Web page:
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Ask a TESOL Leader

How Can I Best Support My Multilevel Adult Learners?

by Debra Suarez |


Reader Question: My adult ESL students come from a variety of backgrounds, with different levels of literacy in their home languages. How can I best support their English language literacy development?

Six students of diverse ages and backgrounds sit around a table and work on an activity.

Teaching English to adult learners is rewarding. Adults are often motivated to learn, and they eagerly seek our instruction. At the same time, teaching English to adults can be challenging, especially when students differ in levels of first language literacy and educational background. 

Here are some effective strategies we can use to address the challenges of the multilevel, adult English language learning classroom:

1. Learn About Your Learners' Backgrounds, Hopes, and Dreams

Sound pedagogical theory recommends that we start by learning about our students, and the same holds true when planning instruction for the adult multilingual learner of English (MLE). A few places to start include

    • the diversity of our students, 
    • the countries they are from, 
    • the language(s) they speak, 
    • the levels of education they may have completed, and 
    • whether their formal education had been interrupted. 

Depending on the context of your program, your adult MLEs very well may be immigrants and refugees. You can learn about their motivations for travelling to their new country. What are their hopes and dreams for themselves? For their families? When your adult MLE is born in the country (which is sometimes the case in the United States), you can learn about their motivation for continuing to study English and their hopes and dreams for continuing their education and/or workplace skills. 

Learning about our students helps us to design classroom experiences that will tap into their individual real-world experiences, prior knowledge, motivation, and accompanying needs. And for students who are preliterate or with emerging literacy in their first language, we can begin to identify which students need to focus on alphabetics, phonics, fluency, and decoding. 

2. Use a Wide Variety of Materials and Techniques

Since our adult learners come to us with different life experiences, the instructional materials that we use should appeal to different interests. Their varying levels of formal education makes it equally important to present language samples in a variety of modalities. We can use a variety of input: reading materials, audio, visual, pictorial—and contextualize this language input within real-world contexts. In these ways, we can create classrooms where students’ prior knowledge is a building block for new learning.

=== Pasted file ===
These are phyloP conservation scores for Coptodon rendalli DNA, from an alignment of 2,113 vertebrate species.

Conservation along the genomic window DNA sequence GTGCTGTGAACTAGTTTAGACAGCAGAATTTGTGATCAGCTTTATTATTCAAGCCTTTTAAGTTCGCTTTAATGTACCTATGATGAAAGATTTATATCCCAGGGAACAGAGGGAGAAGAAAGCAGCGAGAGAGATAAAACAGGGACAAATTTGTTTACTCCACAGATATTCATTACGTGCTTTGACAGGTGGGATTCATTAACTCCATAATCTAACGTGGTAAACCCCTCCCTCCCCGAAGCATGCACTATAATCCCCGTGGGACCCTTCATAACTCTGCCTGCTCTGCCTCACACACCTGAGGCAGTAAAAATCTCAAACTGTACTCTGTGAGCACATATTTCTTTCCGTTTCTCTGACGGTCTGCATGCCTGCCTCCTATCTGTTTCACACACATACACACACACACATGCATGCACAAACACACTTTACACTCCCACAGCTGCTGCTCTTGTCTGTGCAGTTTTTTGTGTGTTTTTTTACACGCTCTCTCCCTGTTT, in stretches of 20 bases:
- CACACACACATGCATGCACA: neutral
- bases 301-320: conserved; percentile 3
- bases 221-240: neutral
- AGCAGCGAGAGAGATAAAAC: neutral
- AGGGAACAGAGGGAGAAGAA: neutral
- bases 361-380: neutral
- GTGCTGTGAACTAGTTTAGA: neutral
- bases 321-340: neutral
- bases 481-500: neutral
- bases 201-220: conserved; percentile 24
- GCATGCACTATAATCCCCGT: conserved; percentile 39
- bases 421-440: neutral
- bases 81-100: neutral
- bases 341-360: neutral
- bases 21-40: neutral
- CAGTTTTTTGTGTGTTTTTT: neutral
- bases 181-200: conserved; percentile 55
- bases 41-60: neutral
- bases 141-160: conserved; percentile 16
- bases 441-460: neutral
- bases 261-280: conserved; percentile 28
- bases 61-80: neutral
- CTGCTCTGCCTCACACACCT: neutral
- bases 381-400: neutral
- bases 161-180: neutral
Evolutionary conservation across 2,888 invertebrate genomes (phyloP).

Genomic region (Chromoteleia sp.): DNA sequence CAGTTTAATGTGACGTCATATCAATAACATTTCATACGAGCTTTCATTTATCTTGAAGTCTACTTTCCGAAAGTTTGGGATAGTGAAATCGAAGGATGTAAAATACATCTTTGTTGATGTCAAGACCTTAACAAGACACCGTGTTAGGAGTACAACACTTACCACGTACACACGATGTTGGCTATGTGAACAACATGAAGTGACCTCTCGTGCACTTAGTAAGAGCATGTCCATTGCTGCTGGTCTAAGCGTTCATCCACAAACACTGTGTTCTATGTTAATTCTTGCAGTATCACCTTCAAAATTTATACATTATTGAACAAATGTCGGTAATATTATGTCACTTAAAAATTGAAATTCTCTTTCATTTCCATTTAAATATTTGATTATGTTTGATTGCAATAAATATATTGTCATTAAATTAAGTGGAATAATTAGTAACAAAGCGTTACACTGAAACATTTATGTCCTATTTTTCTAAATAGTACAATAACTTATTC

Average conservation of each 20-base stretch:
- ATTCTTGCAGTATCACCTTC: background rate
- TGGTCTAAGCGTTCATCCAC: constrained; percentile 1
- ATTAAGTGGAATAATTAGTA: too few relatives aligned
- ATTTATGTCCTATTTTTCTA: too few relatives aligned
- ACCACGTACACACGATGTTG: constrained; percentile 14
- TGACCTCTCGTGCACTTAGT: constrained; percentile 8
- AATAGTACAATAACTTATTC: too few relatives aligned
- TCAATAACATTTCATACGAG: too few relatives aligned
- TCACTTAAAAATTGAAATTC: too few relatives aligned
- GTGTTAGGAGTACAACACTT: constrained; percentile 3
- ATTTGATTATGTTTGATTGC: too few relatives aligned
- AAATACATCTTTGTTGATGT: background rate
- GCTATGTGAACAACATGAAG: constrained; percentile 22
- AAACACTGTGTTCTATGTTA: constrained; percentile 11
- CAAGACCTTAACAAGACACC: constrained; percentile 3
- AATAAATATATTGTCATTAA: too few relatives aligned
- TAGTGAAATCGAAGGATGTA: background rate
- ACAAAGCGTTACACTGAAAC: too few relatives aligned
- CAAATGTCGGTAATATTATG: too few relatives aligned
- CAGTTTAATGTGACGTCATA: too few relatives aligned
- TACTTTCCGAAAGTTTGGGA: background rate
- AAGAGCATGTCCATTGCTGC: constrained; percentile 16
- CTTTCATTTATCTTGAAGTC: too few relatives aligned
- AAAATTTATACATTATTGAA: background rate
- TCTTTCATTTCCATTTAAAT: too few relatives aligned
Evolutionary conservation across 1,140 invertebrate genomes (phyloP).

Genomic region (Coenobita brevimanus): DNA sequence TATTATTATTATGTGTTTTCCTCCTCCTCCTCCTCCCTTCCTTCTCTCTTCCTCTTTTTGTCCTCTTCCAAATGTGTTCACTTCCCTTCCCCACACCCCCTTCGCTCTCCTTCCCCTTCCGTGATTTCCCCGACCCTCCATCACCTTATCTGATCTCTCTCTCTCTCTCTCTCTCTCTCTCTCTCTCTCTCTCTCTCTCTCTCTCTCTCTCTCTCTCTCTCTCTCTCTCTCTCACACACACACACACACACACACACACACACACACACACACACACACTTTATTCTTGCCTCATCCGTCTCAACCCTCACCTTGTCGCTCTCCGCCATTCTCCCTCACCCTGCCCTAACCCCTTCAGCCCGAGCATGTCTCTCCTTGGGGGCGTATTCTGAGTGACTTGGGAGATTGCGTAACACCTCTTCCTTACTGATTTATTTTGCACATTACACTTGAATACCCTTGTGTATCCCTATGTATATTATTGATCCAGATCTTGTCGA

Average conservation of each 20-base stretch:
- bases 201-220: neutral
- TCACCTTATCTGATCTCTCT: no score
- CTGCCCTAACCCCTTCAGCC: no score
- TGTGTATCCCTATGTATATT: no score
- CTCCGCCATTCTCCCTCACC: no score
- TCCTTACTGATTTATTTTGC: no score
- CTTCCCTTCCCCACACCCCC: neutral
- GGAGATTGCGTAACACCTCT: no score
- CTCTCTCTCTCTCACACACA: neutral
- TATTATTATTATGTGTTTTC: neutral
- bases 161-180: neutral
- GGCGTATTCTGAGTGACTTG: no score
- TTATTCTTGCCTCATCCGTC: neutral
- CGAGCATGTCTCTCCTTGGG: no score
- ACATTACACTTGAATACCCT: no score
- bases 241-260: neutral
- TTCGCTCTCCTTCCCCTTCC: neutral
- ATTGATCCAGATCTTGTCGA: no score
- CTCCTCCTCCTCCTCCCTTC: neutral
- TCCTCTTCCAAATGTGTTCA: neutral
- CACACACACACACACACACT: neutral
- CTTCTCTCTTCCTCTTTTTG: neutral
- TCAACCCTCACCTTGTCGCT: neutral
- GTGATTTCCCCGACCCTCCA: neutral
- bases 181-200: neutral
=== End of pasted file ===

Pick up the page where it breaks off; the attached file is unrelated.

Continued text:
There are various techniques and practices in the multilevel secondary classroom that will transfer very effectively to the adult classroom. For example, we can use thematic units to provide multiple activities, each addressed to different proficiency levels yet organized coherently around a particular theme. We can also use peer learning more effectively, assigning roles in groups to build on learners’ differing strengths and areas for improvement. 

3. Honor the Adult Lifetime: Encourage Self-Regulated Learning 

Adult MLEs may have emerging literacy in their first language and may have interrupted formal schooling. Yet, they have lived a lifetime of work and family experiences. They have successfully navigated challenges which have brought them ultimately to us and to our classrooms. We can help our adult MLEs see the connection between their lived experiences and their new learning by helping them to become self-regulated learners.

Teach specific learning strategies and behaviors associated with active learning, and help them set realistic goals and create conditions for their success. Instead of lengthy assignments, try providing shorter tasks (completed within 10 minutes) with a couple of minutes for review and reflection. Short assignments, tailored to individual student needs and that include a component for self-monitoring and self-reflection, will go a long way toward building confidence and incorporating new learning into their life journey.

A Final Thought: Teach to the Whole Student

Finally, remember that a lifetime of experience brings a lifetime of successes, but it also brings a lifetime of less positive experiences and emotions. Adult students may have past experiences that now create a hesitancy to speak in public or a sense of privacy about their educational experiences. As teachers, we should aim to create new, empowering learning experiences. By attending to the whole adult student with an empathetic and caring approach, we can make learning fun, respectful, sensitive, and inclusive, thereby creating welcoming, nonjudgmental classroom environments for all our adult learners. 

About the author

Debra Suarez

Debra Suarez, PhD, is a former federal leader with the Office of Career, Technical and Adult Education (U.S. Department of Education), and senior advisor for the White House Initiative Asian Americans, Native Hawaiians, and Pacific Islanders. Dr. Suarez is currently a university professor, executive director of Uplifting Teachers, and president (2024–2025) of TESOL International Association.

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